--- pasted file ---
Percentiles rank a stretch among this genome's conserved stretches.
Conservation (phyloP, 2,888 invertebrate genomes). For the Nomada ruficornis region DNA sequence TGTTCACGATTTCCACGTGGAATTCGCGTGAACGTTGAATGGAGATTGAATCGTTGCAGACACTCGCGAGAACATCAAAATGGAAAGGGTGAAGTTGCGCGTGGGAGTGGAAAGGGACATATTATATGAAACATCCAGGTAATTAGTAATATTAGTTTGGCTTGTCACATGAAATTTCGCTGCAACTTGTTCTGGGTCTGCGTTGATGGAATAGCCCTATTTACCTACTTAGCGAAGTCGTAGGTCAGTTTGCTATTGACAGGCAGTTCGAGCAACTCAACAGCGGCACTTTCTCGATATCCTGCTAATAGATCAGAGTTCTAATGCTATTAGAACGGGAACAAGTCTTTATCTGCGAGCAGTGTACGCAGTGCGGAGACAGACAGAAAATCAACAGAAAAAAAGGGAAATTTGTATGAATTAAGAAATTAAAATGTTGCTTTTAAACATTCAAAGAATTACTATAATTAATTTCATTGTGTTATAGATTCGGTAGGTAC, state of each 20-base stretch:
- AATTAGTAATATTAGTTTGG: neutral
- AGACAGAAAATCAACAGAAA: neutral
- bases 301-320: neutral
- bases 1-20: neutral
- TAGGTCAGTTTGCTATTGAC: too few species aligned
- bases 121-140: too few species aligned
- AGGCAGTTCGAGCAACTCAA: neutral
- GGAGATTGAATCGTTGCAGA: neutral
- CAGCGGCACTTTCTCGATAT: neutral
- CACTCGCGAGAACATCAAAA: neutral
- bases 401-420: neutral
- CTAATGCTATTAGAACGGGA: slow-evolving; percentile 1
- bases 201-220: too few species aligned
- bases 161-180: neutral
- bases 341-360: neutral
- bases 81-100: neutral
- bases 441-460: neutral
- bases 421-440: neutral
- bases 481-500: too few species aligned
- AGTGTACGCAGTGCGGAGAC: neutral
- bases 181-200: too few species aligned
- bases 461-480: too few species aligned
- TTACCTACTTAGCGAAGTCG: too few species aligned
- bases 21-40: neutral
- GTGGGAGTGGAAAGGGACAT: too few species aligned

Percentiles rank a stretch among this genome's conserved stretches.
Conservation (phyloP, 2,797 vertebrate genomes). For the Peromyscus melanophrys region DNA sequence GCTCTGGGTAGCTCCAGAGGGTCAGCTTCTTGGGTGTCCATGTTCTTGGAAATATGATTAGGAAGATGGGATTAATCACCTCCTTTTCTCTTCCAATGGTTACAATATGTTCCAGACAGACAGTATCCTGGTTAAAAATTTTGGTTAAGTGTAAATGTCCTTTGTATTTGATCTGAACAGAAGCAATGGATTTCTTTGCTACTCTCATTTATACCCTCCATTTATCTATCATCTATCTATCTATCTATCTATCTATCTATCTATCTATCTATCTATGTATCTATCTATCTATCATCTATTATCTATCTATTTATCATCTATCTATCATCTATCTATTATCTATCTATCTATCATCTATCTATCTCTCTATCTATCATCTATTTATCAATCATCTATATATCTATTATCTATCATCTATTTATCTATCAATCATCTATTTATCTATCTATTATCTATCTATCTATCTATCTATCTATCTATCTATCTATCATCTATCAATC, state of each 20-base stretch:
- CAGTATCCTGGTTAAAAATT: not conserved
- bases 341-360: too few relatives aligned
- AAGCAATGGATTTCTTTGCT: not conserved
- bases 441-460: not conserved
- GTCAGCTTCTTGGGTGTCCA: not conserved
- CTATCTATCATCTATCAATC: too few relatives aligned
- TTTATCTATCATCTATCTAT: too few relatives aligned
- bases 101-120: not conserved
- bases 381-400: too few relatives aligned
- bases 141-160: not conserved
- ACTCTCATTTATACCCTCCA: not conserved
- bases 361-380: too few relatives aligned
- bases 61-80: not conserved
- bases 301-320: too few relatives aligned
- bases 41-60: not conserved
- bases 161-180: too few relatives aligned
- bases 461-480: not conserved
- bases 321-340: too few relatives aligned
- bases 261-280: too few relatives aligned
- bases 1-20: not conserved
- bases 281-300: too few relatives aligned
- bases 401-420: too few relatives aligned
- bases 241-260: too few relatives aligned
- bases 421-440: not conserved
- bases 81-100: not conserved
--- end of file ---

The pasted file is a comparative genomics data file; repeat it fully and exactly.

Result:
Percentiles rank a stretch among this genome's conserved stretches.
Conservation (phyloP, 2,888 invertebrate genomes). For the Nomada ruficornis region DNA sequence TGTTCACGATTTCCACGTGGAATTCGCGTGAACGTTGAATGGAGATTGAATCGTTGCAGACACTCGCGAGAACATCAAAATGGAAAGGGTGAAGTTGCGCGTGGGAGTGGAAAGGGACATATTATATGAAACATCCAGGTAATTAGTAATATTAGTTTGGCTTGTCACATGAAATTTCGCTGCAACTTGTTCTGGGTCTGCGTTGATGGAATAGCCCTATTTACCTACTTAGCGAAGTCGTAGGTCAGTTTGCTATTGACAGGCAGTTCGAGCAACTCAACAGCGGCACTTTCTCGATATCCTGCTAATAGATCAGAGTTCTAATGCTATTAGAACGGGAACAAGTCTTTATCTGCGAGCAGTGTACGCAGTGCGGAGACAGACAGAAAATCAACAGAAAAAAAGGGAAATTTGTATGAATTAAGAAATTAAAATGTTGCTTTTAAACATTCAAAGAATTACTATAATTAATTTCATTGTGTTATAGATTCGGTAGGTAC, state of each 20-base stretch:
- AATTAGTAATATTAGTTTGG: neutral
- AGACAGAAAATCAACAGAAA: neutral
- bases 301-320: neutral
- bases 1-20: neutral
- TAGGTCAGTTTGCTATTGAC: too few species aligned
- bases 121-140: too few species aligned
- AGGCAGTTCGAGCAACTCAA: neutral
- GGAGATTGAATCGTTGCAGA: neutral
- CAGCGGCACTTTCTCGATAT: neutral
- CACTCGCGAGAACATCAAAA: neutral
- bases 401-420: neutral
- CTAATGCTATTAGAACGGGA: slow-evolving; percentile 1
- bases 201-220: too few species aligned
- bases 161-180: neutral
- bases 341-360: neutral
- bases 81-100: neutral
- bases 441-460: neutral
- bases 421-440: neutral
- bases 481-500: too few species aligned
- AGTGTACGCAGTGCGGAGAC: neutral
- bases 181-200: too few species aligned
- bases 461-480: too few species aligned
- TTACCTACTTAGCGAAGTCG: too few species aligned
- bases 21-40: neutral
- GTGGGAGTGGAAAGGGACAT: too few species aligned

Percentiles rank a stretch among this genome's conserved stretches.
Conservation (phyloP, 2,797 vertebrate genomes). For the Peromyscus melanophrys region DNA sequence GCTCTGGGTAGCTCCAGAGGGTCAGCTTCTTGGGTGTCCATGTTCTTGGAAATATGATTAGGAAGATGGGATTAATCACCTCCTTTTCTCTTCCAATGGTTACAATATGTTCCAGACAGACAGTATCCTGGTTAAAAATTTTGGTTAAGTGTAAATGTCCTTTGTATTTGATCTGAACAGAAGCAATGGATTTCTTTGCTACTCTCATTTATACCCTCCATTTATCTATCATCTATCTATCTATCTATCTATCTATCTATCTATCTATCTATCTATGTATCTATCTATCTATCATCTATTATCTATCTATTTATCATCTATCTATCATCTATCTATTATCTATCTATCTATCATCTATCTATCTCTCTATCTATCATCTATTTATCAATCATCTATATATCTATTATCTATCATCTATTTATCTATCAATCATCTATTTATCTATCTATTATCTATCTATCTATCTATCTATCTATCTATCTATCTATCATCTATCAATC, state of each 20-base stretch:
- CAGTATCCTGGTTAAAAATT: not conserved
- bases 341-360: too few relatives aligned
- AAGCAATGGATTTCTTTGCT: not conserved
- bases 441-460: not conserved
- GTCAGCTTCTTGGGTGTCCA: not conserved
- CTATCTATCATCTATCAATC: too few relatives aligned
- TTTATCTATCATCTATCTAT: too few relatives aligned
- bases 101-120: not conserved
- bases 381-400: too few relatives aligned
- bases 141-160: not conserved
- ACTCTCATTTATACCCTCCA: not conserved
- bases 361-380: too few relatives aligned
- bases 61-80: not conserved
- bases 301-320: too few relatives aligned
- bases 41-60: not conserved
- bases 161-180: too few relatives aligned
- bases 461-480: not conserved
- bases 321-340: too few relatives aligned
- bases 261-280: too few relatives aligned
- bases 1-20: not conserved
- bases 281-300: too few relatives aligned
- bases 401-420: too few relatives aligned
- bases 241-260: too few relatives aligned
- bases 421-440: not conserved
- bases 81-100: not conserved